Archive for the ‘Fire Safety Order 2005’ Category

Conventional fire detection and alarm products in premises housing multiple occupants – HMO’s

Saturday, November 28th, 2009

Premises which combine multiple occupants with sleeping risk are widely acknowledged as requiring particular attention when designing and specifying a fire detection system. The legal definition of a House in Multiple Occupation (HMO) is a complex one, but HMOs include:

–  A building or part of a building occupied by more than one household which shares certain amenities such as a bathroom or kitchen
–  A converted building occupied by more than one household which is partly converted into self-contained flats
–  A building which is made up entirely of self-contained flats that do not meet the 1991 Building Regulation, and where more than one third of the flats are occupied under short-term tenancies.

Such buildings might include residential accommodation for essential workers like nurses, sheltered housing complexes, lodging houses, student accommodation, holiday self-catering apartments, hotels and bed & breakfast premises.

Calls to action
A grim reminder of the consequences of fire has recently been delivered during the inquest into the three deaths in the 2007 fire at the Penhallow Hotel in Newquay. The coroner warned of the risk of further deaths unless there is Government support for hotels and guest houses to invest in fire safety or to ensure compliance with the law.

The first review of the effectiveness in England of the Regulatory Reform (Fire Safety) Order 2005 also widely acknowledged this issue. Broadly speaking, it concludes that fire and rescue services have welcomed the legislation while businesses understand and support the risk assessment principle – where they are aware of the Fire Safety Order’s (FSO) provisions.

This caveat is a crucial one. Only around 60 per cent of businesses are aware of the FSO, and that awareness is particularly low among businesses with fewer than 50 employees. Among this category are many small hotels, guest houses or bed & breakfast premises.

The fire industry and Government have acknowledged that smaller hospitality businesses need to be specifically targeted to get the fire safety message across. The Government, in association with the Chief Fire Officers Association, has produced a booklet called Do You Have Paying Guests? It offers advice to these businesses about the risk assessment procedure and provides a guide to their responsibilities under the FSO.

The hospitality sector itself has raised concerns that many smaller guest houses could go out of business because they cannot afford to upgrade their fire protection. It is therefore clear that, while the political will and public pressure exists to improve fire protection in guest house-type HMOs, there is a need for the fire industry to demonstrate that it can provide a reliable and economical solution.

Understanding HMOs

Unlike larger, more complex buildings, smaller hotels and hospitality premises are relatively simple to navigate and to exit. For example, there may be only one landing, a main staircase and an alternative emergency exit. Fire detection and alarm products for this type of premises, therefore, do not need high levels of sophistication, but they do need to be fit for purpose. It is also advantageous if they offer certain other benefits, such as quick installation and cost competitiveness.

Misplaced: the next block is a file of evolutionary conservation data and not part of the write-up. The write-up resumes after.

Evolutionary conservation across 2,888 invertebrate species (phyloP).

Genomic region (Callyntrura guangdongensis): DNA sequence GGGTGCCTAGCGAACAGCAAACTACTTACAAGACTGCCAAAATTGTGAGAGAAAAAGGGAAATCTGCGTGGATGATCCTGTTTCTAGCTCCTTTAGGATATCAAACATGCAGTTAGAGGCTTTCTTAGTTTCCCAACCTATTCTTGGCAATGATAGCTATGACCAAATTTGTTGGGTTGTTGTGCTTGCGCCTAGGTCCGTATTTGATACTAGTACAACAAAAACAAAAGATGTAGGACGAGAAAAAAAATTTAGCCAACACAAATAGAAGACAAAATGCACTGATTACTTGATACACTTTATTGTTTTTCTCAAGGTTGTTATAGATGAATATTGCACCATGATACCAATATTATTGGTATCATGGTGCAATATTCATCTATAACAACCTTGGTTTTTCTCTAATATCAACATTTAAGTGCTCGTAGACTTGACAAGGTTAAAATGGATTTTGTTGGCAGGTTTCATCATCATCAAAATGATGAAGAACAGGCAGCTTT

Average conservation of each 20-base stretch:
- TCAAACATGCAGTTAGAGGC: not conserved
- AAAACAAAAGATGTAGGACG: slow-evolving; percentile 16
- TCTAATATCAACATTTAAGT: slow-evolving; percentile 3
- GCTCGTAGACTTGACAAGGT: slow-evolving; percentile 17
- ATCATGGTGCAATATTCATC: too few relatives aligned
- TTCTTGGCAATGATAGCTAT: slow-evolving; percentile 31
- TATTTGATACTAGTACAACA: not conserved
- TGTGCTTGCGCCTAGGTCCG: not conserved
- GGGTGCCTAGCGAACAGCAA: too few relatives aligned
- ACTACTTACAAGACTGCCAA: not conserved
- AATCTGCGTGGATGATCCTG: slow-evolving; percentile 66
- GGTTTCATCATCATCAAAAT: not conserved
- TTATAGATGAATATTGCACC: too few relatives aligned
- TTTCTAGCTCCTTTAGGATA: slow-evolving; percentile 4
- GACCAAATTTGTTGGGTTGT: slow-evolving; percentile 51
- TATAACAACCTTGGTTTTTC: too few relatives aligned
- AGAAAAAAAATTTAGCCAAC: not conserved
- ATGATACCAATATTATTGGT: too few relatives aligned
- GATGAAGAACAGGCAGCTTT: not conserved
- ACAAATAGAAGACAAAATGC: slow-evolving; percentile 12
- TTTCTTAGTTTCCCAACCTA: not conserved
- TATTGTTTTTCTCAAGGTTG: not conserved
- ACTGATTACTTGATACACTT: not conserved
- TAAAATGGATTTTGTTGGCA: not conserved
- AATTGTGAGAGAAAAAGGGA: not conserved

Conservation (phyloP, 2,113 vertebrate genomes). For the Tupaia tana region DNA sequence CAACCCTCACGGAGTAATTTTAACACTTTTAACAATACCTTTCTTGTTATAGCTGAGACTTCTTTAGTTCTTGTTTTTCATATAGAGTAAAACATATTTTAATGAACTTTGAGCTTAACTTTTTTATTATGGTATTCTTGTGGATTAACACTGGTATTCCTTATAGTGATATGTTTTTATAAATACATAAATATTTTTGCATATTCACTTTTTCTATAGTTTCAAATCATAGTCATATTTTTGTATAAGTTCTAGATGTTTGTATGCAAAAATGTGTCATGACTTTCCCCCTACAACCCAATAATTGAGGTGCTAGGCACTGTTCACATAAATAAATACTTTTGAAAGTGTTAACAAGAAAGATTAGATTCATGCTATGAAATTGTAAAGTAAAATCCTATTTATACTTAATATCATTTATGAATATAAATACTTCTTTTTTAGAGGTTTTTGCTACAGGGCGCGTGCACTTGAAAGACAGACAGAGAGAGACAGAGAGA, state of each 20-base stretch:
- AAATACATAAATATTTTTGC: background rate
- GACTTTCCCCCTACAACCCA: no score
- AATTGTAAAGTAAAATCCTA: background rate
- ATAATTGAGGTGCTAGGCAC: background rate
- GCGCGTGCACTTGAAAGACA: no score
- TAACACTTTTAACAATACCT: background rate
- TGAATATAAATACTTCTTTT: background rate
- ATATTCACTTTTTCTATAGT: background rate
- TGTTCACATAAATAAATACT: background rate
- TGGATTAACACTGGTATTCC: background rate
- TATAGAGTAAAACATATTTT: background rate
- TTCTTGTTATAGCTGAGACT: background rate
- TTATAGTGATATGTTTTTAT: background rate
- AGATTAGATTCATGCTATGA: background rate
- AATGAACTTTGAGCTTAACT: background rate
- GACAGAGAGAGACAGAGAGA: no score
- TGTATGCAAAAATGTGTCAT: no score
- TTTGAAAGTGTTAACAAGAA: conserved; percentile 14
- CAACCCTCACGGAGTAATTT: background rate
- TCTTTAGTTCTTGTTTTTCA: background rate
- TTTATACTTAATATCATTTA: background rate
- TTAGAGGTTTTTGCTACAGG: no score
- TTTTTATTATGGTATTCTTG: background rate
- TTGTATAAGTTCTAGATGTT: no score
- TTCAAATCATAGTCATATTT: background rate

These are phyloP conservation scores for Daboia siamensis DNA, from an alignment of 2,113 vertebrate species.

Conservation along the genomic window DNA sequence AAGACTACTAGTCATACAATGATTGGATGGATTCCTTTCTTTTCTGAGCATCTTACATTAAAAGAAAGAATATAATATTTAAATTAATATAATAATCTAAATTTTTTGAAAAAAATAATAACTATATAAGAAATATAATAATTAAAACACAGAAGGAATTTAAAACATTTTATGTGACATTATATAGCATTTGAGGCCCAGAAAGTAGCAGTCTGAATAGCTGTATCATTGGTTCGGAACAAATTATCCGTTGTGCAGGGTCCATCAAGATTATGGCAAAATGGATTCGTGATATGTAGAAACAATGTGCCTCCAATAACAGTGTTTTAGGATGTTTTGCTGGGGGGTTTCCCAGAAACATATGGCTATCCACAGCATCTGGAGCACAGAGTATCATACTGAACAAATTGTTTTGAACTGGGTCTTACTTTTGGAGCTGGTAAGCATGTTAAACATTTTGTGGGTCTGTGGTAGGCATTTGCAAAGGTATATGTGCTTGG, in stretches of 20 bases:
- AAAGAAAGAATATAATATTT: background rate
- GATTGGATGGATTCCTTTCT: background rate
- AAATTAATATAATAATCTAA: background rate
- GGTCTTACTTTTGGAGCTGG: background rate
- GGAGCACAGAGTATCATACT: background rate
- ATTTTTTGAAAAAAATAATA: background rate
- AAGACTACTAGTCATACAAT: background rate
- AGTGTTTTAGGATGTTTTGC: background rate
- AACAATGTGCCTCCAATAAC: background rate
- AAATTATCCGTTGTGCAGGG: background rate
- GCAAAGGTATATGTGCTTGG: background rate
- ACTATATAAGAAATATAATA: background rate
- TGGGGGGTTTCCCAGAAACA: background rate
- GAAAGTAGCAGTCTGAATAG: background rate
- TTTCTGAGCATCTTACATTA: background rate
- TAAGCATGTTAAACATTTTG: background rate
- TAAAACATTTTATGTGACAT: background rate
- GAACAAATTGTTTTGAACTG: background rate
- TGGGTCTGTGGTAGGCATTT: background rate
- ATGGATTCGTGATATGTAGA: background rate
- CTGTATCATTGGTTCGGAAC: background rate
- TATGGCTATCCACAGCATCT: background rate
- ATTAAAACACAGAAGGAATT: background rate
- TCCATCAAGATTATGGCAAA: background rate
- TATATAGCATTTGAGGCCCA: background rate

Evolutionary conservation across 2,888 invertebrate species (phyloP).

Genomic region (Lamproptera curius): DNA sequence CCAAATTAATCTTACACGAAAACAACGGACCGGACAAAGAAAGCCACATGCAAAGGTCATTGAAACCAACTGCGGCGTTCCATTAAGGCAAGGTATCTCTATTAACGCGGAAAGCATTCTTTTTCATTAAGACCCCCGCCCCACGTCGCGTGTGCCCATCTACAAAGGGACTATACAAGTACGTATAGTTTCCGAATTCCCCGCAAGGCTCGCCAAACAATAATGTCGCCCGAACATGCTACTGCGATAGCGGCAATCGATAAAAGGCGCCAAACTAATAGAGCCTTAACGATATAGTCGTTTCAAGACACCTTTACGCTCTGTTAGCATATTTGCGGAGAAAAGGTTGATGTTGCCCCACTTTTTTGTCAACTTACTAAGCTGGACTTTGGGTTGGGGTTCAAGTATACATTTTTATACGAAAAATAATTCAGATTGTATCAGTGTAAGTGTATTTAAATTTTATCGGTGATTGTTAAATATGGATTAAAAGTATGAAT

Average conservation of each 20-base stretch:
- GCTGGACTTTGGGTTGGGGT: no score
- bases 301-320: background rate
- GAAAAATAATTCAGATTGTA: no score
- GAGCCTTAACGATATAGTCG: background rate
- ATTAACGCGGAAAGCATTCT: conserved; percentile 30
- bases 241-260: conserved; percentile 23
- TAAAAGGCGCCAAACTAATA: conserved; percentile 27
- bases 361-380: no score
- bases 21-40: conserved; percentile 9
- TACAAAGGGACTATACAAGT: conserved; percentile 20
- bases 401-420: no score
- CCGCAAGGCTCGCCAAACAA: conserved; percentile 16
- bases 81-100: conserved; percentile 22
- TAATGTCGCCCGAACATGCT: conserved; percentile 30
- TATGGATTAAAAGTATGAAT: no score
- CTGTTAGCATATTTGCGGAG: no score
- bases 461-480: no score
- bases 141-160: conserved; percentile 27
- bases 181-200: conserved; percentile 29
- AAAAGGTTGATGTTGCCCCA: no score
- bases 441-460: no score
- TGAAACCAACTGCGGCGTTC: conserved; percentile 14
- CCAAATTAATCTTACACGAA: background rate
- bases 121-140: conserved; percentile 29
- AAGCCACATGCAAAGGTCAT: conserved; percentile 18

Despite the fact that many HMOs are physically quite simple in layout, the nature of their business means that regulation can be complex. Licensing of HMOs of three storeys or more by the relevant local authority became mandatory as early as April 2006. The idea was to make the general standards of HMOs consistent across the country.

Specific to the fire detection requirements is BS5839, the British Standard for fire detection and fire alarm systems for buildings. The applicable part of the code will depend on the size of the building and the different areas within it. While BS5839 Part 6 is the main code of practice for the installation of fire detection systems within the individual accommodation units of an HMO, Part 1 may also be applicable, particularly in communal areas and larger premises.

BS5839 also divides fire alarm systems into a number of different categories for life protection. They are designated and defined slightly differently within Part 6 (LD systems) and Part 1 (L) systems. At the very least, BS5839 Part 6 recommends that all dwellings be protected to LD3, which means spaces forming part of the escape route within the dwelling, such as the hall, are covered. In newer dwellings or where the risk is high, due to the occupants being elderly or disabled for example, a higher category of LD2 or LD1 may be required. These categories demand more comprehensive cover of communal, living and sleeping areas.

False Alarms
False alarms are another major consideration when developing fire detection products for HMOs. Persistent false alarms can lead to costs for the building owner for inappropriate call-out of emergency services and serious inconvenience for occupants. In extreme cases, it could even lead to occupants ignoring a genuine fire alarm, with potentially fatal consequences.
The most common causes of unwanted alarms are usually a result of tenants’ activities, such as:

–  burnt toast or cooking fumes
–  steam from bathrooms and kitchens
–  aerosols, e.g. hairspray
–  candles
–   tobacco smoke
–   build-up of dust

Other sources of unwanted alarms cannot be attributed to tenant activities and include insects, high humidity, water ingress and other sources of smoke external to the property. Any fire system therefore needs to be able to minimise false alarm incidents while still retaining its ability to raise a genuine alarm.

Another consideration with HMOs is the sequence of events that follow an alarm being raised. In individual dwellings, it may be acceptable for an alarm to be raised immediately so that the family can evacuate straight away, but in an HMO this could cause chaos. It is therefore important to allow the occupants of individual dwellings in an HMO the means of silencing an alarm signal if the source can be dealt with locally (e.g. burning toast) before the entire building is alerted and evacuated.

Fire safety duties of social landlords

Saturday, November 28th, 2009

In the light of this summer’s tragedy at Lakanal House in London, the fire safety duties of social housing landlords have come under the spotlight. Susan Horridge and Gary Ekpenyoung examine the main legal requirements.

Since the tragic events on the 3 July 2009, in which six people died in a fire at Lakanal House, a block of flats in London, there has been increased focus on social landlords’ duties regarding fire safety.

It is thought that the fire was caused by a faulty television, believed to be at least ten years old, which had been left plugged in on the 9th floor. The fire subsequently spread to the 11th floor, killing three adults and three children. Questions were raised and investigations are ongoing as to how the fire was able to spread so quickly.